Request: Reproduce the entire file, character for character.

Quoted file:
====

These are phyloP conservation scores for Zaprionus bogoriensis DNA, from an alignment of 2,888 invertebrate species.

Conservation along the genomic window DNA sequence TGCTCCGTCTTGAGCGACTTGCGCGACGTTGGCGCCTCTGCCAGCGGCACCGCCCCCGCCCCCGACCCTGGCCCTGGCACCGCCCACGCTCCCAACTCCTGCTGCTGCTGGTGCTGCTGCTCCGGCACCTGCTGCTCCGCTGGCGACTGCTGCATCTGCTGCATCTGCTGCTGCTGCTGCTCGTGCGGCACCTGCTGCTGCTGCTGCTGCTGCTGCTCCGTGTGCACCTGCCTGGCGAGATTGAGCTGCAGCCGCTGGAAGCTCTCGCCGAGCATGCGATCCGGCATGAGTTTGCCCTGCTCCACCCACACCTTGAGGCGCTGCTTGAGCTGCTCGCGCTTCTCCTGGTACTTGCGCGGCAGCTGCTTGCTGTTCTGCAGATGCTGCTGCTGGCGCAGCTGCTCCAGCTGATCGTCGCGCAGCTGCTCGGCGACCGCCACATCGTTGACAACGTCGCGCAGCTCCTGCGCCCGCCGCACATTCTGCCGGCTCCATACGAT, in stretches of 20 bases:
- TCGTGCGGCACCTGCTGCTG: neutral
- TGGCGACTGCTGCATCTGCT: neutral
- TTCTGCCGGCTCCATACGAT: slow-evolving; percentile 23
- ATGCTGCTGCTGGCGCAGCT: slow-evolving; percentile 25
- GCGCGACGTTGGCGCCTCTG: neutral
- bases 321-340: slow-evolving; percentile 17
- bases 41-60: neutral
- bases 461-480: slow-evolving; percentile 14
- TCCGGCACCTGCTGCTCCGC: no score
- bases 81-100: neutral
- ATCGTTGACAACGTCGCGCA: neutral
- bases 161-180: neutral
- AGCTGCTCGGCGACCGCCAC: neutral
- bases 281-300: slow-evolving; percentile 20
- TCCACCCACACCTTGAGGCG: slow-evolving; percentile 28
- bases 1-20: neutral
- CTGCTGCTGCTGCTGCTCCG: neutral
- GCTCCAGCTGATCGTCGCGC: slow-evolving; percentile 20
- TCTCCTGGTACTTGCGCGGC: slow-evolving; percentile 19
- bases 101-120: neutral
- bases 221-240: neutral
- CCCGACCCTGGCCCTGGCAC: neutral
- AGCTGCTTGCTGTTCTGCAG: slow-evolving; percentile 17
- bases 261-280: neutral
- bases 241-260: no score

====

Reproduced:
These are phyloP conservation scores for Zaprionus bogoriensis DNA, from an alignment of 2,888 invertebrate species.

Conservation along the genomic window DNA sequence TGCTCCGTCTTGAGCGACTTGCGCGACGTTGGCGCCTCTGCCAGCGGCACCGCCCCCGCCCCCGACCCTGGCCCTGGCACCGCCCACGCTCCCAACTCCTGCTGCTGCTGGTGCTGCTGCTCCGGCACCTGCTGCTCCGCTGGCGACTGCTGCATCTGCTGCATCTGCTGCTGCTGCTGCTCGTGCGGCACCTGCTGCTGCTGCTGCTGCTGCTGCTCCGTGTGCACCTGCCTGGCGAGATTGAGCTGCAGCCGCTGGAAGCTCTCGCCGAGCATGCGATCCGGCATGAGTTTGCCCTGCTCCACCCACACCTTGAGGCGCTGCTTGAGCTGCTCGCGCTTCTCCTGGTACTTGCGCGGCAGCTGCTTGCTGTTCTGCAGATGCTGCTGCTGGCGCAGCTGCTCCAGCTGATCGTCGCGCAGCTGCTCGGCGACCGCCACATCGTTGACAACGTCGCGCAGCTCCTGCGCCCGCCGCACATTCTGCCGGCTCCATACGAT, in stretches of 20 bases:
- TCGTGCGGCACCTGCTGCTG: neutral
- TGGCGACTGCTGCATCTGCT: neutral
- TTCTGCCGGCTCCATACGAT: slow-evolving; percentile 23
- ATGCTGCTGCTGGCGCAGCT: slow-evolving; percentile 25
- GCGCGACGTTGGCGCCTCTG: neutral
- bases 321-340: slow-evolving; percentile 17
- bases 41-60: neutral
- bases 461-480: slow-evolving; percentile 14
- TCCGGCACCTGCTGCTCCGC: no score
- bases 81-100: neutral
- ATCGTTGACAACGTCGCGCA: neutral
- bases 161-180: neutral
- AGCTGCTCGGCGACCGCCAC: neutral
- bases 281-300: slow-evolving; percentile 20
- TCCACCCACACCTTGAGGCG: slow-evolving; percentile 28
- bases 1-20: neutral
- CTGCTGCTGCTGCTGCTCCG: neutral
- GCTCCAGCTGATCGTCGCGC: slow-evolving; percentile 20
- TCTCCTGGTACTTGCGCGGC: slow-evolving; percentile 19
- bases 101-120: neutral
- bases 221-240: neutral
- CCCGACCCTGGCCCTGGCAC: neutral
- AGCTGCTTGCTGTTCTGCAG: slow-evolving; percentile 17
- bases 261-280: neutral
- bases 241-260: no score